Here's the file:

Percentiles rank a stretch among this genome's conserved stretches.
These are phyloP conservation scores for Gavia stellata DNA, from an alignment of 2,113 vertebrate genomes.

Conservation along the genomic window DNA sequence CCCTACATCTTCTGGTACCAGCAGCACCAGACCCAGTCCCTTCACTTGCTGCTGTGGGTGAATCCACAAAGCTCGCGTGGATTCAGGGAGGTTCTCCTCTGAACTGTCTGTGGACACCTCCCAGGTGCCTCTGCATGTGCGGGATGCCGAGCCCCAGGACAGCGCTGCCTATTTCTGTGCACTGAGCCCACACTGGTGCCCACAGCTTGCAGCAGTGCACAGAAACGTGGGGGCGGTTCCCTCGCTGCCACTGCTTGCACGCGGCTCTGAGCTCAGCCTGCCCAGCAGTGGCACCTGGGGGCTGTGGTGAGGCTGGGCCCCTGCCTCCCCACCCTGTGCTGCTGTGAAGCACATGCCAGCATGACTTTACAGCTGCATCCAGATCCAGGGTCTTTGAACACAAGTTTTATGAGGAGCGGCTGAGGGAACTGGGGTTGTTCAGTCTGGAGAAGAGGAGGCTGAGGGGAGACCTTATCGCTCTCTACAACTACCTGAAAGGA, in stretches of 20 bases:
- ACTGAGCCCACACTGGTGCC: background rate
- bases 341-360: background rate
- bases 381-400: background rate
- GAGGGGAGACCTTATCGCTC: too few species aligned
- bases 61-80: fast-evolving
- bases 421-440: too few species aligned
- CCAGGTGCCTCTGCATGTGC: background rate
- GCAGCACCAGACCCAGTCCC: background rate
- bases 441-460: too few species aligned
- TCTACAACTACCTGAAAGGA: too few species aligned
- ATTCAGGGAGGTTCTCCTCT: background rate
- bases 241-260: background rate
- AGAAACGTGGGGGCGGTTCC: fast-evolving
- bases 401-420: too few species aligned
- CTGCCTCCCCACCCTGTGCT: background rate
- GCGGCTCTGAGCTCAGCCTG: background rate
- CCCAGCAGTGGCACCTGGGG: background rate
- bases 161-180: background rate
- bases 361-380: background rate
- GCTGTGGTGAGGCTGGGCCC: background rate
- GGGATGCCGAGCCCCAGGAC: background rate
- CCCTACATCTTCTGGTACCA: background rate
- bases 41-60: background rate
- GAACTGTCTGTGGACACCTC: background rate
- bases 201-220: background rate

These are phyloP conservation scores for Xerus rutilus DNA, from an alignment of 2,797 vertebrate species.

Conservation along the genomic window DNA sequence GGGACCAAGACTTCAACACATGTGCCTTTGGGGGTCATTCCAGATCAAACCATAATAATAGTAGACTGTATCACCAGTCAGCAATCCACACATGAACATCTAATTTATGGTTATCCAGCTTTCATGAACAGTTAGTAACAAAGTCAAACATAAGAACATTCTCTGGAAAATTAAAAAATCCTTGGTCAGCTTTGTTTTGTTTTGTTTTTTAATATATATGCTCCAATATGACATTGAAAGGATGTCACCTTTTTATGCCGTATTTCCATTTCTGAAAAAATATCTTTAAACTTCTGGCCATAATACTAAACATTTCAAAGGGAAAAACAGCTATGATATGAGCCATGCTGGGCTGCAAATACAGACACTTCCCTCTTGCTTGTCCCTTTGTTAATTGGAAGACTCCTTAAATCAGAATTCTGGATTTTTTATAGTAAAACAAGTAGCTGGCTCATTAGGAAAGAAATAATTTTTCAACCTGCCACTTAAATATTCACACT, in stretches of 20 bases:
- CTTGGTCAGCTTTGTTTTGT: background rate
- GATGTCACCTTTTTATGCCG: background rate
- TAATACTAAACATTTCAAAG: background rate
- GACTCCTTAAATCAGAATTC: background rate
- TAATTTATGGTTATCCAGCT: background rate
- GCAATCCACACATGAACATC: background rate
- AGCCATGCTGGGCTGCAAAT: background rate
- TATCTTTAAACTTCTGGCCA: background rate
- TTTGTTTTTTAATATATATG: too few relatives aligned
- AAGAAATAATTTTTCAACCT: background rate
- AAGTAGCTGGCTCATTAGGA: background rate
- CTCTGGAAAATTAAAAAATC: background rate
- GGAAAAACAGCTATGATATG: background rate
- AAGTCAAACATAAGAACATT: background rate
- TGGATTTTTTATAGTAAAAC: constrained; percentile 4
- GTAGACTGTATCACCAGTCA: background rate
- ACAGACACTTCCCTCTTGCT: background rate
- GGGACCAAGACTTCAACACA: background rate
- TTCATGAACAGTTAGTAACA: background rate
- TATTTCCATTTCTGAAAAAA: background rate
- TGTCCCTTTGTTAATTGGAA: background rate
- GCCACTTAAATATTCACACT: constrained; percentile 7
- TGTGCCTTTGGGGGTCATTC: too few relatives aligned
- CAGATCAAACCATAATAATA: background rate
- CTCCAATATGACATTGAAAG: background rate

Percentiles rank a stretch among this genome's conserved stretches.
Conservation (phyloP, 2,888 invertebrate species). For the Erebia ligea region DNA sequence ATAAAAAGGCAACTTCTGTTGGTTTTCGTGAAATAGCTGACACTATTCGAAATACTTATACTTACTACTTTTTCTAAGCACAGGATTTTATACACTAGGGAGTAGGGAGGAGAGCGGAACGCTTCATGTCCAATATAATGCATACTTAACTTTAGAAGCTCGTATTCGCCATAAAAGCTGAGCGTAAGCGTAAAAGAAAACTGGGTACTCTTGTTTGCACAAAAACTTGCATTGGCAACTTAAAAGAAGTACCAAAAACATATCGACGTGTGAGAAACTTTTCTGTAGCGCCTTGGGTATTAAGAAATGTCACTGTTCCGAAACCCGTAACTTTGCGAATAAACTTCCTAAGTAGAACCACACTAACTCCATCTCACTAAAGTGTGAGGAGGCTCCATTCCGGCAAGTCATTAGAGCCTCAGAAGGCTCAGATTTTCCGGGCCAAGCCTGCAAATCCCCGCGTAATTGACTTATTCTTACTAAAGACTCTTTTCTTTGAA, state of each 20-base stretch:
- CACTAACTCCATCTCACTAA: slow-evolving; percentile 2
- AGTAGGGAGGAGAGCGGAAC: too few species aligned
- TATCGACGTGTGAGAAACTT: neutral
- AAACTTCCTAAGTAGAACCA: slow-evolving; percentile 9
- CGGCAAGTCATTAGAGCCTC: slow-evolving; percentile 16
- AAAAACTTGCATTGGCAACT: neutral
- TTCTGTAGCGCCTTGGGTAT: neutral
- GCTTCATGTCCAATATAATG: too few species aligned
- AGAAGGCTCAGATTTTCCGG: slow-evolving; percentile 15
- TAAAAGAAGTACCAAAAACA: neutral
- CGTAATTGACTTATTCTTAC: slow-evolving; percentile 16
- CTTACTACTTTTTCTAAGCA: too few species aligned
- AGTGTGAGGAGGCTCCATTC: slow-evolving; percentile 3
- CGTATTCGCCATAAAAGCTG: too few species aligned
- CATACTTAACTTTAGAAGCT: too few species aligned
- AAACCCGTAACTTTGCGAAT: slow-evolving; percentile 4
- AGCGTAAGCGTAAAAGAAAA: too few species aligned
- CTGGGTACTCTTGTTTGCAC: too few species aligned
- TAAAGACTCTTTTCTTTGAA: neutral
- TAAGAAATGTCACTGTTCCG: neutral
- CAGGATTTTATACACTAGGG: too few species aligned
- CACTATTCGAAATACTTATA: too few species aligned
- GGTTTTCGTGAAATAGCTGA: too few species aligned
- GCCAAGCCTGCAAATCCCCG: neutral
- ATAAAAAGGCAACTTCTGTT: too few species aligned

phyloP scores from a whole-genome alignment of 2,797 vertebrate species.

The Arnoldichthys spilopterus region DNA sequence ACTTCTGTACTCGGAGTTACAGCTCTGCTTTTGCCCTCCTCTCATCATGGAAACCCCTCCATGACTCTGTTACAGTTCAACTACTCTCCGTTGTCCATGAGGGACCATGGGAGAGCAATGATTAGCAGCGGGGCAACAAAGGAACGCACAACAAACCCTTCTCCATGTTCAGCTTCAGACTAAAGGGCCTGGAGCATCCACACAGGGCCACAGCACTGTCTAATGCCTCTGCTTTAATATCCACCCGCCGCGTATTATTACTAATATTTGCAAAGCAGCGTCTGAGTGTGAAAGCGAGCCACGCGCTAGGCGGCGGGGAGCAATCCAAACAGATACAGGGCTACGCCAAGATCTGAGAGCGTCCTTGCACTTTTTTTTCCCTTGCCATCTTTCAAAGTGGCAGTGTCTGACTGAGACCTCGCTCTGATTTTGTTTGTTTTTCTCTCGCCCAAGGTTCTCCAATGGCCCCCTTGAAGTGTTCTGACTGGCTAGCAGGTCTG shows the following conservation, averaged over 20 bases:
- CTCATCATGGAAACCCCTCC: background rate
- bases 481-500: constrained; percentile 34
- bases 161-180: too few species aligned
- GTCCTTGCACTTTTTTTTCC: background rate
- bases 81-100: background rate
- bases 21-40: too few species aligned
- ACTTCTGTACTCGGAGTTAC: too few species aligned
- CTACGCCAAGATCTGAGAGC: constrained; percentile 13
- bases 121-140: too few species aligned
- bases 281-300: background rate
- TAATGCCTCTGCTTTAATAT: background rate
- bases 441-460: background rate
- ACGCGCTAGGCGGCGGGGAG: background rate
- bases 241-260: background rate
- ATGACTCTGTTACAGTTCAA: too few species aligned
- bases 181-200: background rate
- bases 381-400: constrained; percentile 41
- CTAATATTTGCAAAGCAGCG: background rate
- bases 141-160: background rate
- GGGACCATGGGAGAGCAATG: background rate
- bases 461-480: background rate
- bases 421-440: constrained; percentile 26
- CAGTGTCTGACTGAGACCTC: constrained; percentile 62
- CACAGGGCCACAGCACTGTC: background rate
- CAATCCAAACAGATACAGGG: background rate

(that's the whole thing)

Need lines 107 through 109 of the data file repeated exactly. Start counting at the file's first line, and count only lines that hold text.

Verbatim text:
- CAGTGTCTGACTGAGACCTC: constrained; percentile 62
- CACAGGGCCACAGCACTGTC: background rate
- CAATCCAAACAGATACAGGG: background rate